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Colonization and weathering of engineering materials by marine microorganisms: An SEM study

AuthorsCoombes, M. A.; Naylor, L. A.; Thompson, R. C.; Roast, S. D.; Gómez-Pujol, Lluís; Fairhurst, R. J.
Issue Date2011
PublisherJohn Wiley & Sons
CitationEarth Surface Processes and Landforms 36: 582- 593 (2011)
AbstractMicroorganisms are a ubiquitous feature of most hard substrata on Earth and their role in the geomorphological alteration of rock and stone is widely recognized. The role of microorganisms in the modification of engineering materials introduced into the intertidal zone through the construction of hard coastal defences is less well understood. Here we use scanning electron microscopy (SEM) to examine microbial colonization and micro-scale geomorphological features on experimental blocks of limestone, granite and marine concrete after eight months' exposure in the intertidal zone in Cornwall, UK. Significant differences in the occurrence of microbial growth features, and micro-scale weathering and erosion features were observed between material types (ANOVA p < 0·000). Exposed limestone blocks were characterized by euendolithic borehole erosion (99% occurrence) within the upper 34·0 ± 12·3μm of the surface. Beneath the zone of boring, inorganic weathering (chemical dissolution and salt action) had occurred to a depth of 125·0 ± 39·0μm. Boring at the surface of concrete was less common (27% occurrence), while bio-chemical crusting was abundant (94% occurrence, mean thickness 45·1 ± 27·7μm). Crusts consisted of biological cells, salts and other chemical precipitates. Evidence of cryptoendolithic growth was also observed in limestone and concrete, beneath the upper zone of weathering. On granite, biological activity was restricted to thin epilithic films (<10μm thickness) with some limited evidence of mechanical breakdown. Results presented here demonstrate the influence of substratum lithology, hardness and texture on the nature of early micro-scale colonization, and the susceptibility of different engineering materials to organic weathering and erosion processes in the intertidal zone. The implications of differences in initial biogeomorphic responses of materials for long-term rock weathering, ecology and engineering durability are discussed. © 2010 John Wiley & Sons, Ltd.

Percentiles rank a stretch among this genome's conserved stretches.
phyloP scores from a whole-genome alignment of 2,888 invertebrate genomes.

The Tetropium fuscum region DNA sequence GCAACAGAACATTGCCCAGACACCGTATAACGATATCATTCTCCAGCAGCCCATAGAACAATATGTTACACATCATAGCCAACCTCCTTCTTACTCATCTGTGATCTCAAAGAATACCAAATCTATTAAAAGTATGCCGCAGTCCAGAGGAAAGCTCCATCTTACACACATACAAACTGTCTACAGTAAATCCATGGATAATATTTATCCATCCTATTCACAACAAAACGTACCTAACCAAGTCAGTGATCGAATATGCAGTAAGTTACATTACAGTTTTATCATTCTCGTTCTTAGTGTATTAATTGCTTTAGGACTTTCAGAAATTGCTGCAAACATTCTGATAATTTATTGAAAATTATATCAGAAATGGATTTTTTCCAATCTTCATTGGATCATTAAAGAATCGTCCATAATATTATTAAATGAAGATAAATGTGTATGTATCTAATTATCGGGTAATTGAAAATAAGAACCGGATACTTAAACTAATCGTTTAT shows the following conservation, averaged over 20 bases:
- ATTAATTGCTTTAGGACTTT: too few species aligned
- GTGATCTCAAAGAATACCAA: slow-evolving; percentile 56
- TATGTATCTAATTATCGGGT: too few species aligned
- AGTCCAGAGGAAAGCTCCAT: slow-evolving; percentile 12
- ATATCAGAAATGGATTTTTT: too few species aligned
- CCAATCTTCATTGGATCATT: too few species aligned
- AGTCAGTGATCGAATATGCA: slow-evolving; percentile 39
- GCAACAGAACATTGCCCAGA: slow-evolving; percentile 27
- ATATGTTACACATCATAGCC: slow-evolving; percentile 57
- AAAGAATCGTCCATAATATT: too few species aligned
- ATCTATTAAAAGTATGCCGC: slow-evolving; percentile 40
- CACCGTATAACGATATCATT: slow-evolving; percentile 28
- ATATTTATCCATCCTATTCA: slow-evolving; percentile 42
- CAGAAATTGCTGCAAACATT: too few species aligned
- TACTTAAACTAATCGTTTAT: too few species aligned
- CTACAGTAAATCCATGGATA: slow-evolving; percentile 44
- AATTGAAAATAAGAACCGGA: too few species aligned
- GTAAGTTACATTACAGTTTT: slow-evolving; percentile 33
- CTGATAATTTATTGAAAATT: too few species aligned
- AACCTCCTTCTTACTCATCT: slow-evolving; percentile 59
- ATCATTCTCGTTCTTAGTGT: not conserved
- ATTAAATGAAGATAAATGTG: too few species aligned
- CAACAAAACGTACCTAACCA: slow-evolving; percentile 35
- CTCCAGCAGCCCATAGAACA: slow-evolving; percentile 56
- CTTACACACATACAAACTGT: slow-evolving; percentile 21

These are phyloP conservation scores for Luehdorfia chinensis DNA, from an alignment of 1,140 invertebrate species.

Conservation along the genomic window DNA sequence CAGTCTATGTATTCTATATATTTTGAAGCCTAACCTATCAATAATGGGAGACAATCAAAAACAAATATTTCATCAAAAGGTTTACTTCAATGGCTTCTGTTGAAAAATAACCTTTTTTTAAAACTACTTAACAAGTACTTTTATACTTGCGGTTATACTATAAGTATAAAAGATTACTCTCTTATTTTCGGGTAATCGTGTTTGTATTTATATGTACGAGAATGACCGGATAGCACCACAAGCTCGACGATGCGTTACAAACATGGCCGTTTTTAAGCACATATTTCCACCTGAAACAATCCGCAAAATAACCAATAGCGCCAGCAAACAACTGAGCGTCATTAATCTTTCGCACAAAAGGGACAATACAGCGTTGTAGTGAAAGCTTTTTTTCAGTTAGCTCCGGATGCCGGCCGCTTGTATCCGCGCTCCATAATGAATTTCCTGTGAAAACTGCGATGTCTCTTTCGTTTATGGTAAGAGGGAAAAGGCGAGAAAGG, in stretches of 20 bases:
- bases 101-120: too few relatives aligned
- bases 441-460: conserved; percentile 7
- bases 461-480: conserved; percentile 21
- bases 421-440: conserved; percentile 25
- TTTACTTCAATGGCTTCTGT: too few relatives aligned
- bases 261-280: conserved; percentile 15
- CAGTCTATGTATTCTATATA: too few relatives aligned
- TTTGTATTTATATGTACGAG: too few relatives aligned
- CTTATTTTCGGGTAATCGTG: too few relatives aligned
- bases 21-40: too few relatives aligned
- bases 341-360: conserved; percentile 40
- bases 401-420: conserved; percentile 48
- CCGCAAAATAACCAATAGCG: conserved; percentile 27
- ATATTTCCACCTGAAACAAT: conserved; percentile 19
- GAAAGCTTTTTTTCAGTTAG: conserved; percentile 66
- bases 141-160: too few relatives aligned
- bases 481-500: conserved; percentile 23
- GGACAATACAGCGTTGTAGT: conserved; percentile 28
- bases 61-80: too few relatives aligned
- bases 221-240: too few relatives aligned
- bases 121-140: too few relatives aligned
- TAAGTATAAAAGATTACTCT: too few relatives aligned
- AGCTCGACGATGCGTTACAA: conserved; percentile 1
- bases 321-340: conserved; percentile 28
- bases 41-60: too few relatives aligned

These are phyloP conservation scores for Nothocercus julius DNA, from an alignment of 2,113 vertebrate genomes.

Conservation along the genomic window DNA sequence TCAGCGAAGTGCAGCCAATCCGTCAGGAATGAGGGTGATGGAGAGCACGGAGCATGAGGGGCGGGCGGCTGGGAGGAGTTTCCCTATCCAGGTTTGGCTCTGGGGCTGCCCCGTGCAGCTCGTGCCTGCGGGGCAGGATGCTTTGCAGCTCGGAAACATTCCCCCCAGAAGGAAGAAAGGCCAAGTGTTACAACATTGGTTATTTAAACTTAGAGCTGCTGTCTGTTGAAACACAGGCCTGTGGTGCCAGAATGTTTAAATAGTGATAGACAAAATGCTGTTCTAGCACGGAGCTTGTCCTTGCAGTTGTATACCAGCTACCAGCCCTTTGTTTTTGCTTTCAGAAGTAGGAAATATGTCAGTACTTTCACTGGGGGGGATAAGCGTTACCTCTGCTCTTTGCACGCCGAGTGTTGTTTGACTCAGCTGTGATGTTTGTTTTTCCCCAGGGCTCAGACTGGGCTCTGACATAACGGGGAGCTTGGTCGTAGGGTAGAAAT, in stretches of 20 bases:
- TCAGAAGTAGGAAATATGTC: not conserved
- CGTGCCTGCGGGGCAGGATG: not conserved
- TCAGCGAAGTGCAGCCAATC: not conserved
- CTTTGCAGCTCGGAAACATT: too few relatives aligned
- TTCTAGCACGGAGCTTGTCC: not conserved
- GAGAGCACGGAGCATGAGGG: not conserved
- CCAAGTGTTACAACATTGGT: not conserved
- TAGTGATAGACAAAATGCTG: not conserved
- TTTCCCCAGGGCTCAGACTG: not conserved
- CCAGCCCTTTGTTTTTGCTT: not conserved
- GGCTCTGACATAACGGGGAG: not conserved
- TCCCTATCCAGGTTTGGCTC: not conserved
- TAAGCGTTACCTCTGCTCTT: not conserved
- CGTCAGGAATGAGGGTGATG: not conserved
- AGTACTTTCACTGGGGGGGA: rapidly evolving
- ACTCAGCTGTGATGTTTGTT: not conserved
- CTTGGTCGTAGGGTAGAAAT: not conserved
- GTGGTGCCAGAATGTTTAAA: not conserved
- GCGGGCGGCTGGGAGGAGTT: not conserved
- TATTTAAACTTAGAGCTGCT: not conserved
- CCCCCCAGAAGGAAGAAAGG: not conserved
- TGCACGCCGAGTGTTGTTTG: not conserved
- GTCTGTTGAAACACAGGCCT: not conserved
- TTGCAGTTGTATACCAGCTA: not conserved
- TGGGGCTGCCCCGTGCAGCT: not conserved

Identifiersdoi: 10.1002/esp.2076
issn: 0197-9337
Appears in Collections:(IMEDEA) Artículos
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